The typical local private exporting firms started as family trading enterprises and later moved into the manufacture of products which were related to their earlier trade activities. Their activities in trade had given them contacts and connections which were later useful at the manufacturing stage. The capabilities which were developed in the previous stages were put to use in the subsequent stages of development. Foreign technical assistance was sought in those areas where local capability was deficient, so that technology investments were largely in the form of more modern machinery in order to manufacture higher-quality products for the export market.

Various forms of linkages and networks

It may be unnecessary to possess all the capabilities in-house if some of them can be obtained outside the firm. However, in such cases the firm needs at least to have the capability to identify the kinds of capabilities it needs to buy from elsewhere and how best to utilize inputs and services provided by others. It was found that information provided by buyers in the export markets often influenced product specifications. Some firms entered agreements with foreign firms, under which they could have access to information about latest fashions and other market requirements. Networks and interactions with various suppliers of inputs and equipment and buyers of output had affected the choices of technology and products which enabled firms to penetrate export markets.

Foreign partners were found in many exporting firms, with their role varying according to the nature of the product, the scale of operations, the type of market and the kinds of core capabilities that the firms possessed. Typically, foreign partners supplied some form of technical assistance in aspects of technology and marketing. The various roles of foreign partners in providing these services are documented in the case studies. These foreign firms had either formed joint ventures with local firms or were hired agents for specific technology and/or marketing activities. In some cases technical cooperation agreements also involve the use of foreign brand names and trade marks. For instance, a major breakthrough for Orbitsports of Kenya occurred in 1974 when it entered into a technical cooperation agreement with Adidas, the world's largest supplier of leather balls. The firm paid royalties to Adidas for technical services, including training of the company's workers at Adidas in France, evaluating the quality of raw materials, checking the quality of final products and providing technical advice on the purchase of machinery and equipment.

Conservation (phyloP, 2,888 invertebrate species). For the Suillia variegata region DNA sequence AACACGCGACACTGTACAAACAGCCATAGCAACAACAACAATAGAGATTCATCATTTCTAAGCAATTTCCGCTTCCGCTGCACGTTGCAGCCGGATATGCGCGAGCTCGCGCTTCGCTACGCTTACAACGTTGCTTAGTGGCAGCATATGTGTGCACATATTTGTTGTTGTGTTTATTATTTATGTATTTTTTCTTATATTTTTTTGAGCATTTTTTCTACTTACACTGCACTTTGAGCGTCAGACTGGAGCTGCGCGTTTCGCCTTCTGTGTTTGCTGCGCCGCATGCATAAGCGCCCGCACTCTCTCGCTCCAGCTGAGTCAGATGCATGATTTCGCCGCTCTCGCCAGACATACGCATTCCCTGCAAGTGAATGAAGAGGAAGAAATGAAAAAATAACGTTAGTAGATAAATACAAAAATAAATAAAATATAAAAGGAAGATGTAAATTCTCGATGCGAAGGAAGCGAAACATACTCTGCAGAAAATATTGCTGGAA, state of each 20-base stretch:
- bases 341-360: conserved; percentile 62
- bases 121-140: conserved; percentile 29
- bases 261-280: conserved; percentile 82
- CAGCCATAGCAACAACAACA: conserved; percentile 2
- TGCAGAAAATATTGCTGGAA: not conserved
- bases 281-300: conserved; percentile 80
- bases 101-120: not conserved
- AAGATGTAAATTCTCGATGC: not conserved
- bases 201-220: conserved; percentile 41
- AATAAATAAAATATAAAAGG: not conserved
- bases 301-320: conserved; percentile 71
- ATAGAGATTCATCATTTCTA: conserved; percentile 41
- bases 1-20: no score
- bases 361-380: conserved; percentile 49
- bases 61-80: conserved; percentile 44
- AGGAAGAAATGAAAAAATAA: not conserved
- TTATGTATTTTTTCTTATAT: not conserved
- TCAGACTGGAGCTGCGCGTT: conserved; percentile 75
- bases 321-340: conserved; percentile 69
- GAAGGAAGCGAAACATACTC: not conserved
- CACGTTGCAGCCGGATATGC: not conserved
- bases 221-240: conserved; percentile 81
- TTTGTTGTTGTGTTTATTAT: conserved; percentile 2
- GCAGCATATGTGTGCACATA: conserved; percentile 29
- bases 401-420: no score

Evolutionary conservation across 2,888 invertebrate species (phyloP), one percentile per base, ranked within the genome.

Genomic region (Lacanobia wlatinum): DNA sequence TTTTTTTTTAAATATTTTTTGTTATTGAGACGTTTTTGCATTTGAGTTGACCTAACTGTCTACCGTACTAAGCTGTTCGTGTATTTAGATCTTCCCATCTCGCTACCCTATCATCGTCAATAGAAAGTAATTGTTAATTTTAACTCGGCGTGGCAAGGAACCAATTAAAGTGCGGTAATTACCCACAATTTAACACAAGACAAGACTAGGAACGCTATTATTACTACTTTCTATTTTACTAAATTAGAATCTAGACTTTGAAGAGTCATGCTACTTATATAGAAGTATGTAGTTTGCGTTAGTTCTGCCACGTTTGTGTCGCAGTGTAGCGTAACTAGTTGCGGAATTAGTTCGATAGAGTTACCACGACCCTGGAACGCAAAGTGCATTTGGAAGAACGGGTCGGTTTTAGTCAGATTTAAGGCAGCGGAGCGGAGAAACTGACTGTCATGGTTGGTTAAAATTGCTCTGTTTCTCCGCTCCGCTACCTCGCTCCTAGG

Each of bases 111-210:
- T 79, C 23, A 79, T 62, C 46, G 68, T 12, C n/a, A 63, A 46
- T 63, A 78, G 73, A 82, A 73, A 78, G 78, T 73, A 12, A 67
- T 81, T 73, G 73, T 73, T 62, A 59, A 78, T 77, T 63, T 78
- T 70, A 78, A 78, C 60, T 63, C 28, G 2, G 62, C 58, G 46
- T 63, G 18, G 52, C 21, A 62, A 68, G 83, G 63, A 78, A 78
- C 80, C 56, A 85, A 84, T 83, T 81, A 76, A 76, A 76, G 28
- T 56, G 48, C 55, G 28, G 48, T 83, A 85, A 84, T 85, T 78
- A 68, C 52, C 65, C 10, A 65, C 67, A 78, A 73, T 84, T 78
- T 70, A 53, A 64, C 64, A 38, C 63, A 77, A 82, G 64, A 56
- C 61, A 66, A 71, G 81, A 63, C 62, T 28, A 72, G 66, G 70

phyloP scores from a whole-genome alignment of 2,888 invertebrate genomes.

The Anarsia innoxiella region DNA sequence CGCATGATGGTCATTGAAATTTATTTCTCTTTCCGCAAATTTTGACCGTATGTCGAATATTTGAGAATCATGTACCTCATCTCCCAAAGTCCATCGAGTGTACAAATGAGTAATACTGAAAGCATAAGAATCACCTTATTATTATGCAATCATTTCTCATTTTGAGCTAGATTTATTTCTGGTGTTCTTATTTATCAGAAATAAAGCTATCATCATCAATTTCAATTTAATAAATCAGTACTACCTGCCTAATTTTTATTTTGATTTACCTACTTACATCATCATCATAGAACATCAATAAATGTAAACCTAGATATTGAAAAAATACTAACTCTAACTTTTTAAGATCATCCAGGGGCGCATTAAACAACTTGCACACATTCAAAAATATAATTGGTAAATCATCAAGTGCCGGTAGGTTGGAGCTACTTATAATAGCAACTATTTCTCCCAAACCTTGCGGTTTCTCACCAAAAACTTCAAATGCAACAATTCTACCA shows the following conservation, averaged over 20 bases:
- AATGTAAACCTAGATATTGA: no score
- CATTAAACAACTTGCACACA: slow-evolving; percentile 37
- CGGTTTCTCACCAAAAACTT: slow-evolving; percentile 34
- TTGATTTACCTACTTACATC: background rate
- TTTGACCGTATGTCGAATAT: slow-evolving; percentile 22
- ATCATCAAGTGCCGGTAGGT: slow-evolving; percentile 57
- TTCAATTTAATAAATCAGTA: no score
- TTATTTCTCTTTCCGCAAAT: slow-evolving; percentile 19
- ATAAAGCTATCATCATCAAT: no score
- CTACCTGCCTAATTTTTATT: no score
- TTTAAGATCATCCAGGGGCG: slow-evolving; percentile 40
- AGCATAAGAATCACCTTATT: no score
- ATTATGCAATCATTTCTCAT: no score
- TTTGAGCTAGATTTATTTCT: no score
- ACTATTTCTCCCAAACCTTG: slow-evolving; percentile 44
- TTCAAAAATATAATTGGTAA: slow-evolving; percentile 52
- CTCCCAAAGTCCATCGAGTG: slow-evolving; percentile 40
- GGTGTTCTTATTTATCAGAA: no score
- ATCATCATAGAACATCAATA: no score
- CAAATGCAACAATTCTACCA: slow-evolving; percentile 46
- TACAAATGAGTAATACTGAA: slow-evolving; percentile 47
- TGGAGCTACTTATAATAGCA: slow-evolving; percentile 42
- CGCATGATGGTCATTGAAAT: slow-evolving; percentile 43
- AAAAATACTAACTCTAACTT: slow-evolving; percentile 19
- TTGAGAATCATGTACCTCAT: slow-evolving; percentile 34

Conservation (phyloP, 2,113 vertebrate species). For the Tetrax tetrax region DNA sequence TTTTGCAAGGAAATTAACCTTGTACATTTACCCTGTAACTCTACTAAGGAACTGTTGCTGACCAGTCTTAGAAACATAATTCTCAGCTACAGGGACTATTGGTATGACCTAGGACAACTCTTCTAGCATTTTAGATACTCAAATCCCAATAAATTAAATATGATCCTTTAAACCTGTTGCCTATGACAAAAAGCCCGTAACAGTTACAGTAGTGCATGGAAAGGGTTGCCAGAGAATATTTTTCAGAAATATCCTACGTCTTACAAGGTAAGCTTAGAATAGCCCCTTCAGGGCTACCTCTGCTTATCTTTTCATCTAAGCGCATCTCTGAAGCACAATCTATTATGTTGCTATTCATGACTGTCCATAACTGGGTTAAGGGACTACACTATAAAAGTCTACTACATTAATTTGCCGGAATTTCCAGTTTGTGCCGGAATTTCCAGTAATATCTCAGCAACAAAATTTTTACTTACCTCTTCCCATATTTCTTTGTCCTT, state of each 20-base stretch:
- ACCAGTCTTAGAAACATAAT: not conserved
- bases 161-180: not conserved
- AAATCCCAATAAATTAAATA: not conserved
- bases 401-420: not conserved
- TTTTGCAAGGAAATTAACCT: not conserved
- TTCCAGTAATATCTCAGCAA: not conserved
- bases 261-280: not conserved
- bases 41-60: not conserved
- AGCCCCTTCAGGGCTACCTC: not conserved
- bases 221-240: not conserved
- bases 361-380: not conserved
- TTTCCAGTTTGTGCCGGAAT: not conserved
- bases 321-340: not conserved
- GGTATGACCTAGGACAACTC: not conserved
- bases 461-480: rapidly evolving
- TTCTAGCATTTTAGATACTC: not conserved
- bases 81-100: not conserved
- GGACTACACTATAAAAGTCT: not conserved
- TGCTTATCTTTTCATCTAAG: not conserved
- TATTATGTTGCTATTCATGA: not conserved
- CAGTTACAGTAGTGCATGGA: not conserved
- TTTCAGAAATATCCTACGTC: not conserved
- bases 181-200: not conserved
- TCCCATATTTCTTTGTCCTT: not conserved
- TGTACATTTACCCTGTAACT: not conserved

The local firms located the foreign partners themselves. However, in a few cases the government and state promotion institutions played a decisive role in initiating contacts between local firms and their foreign partners. For instance, the sister industry programmes in Tanzania enabled a manufacturer of electrical goods to go into exporting.

Investments in technology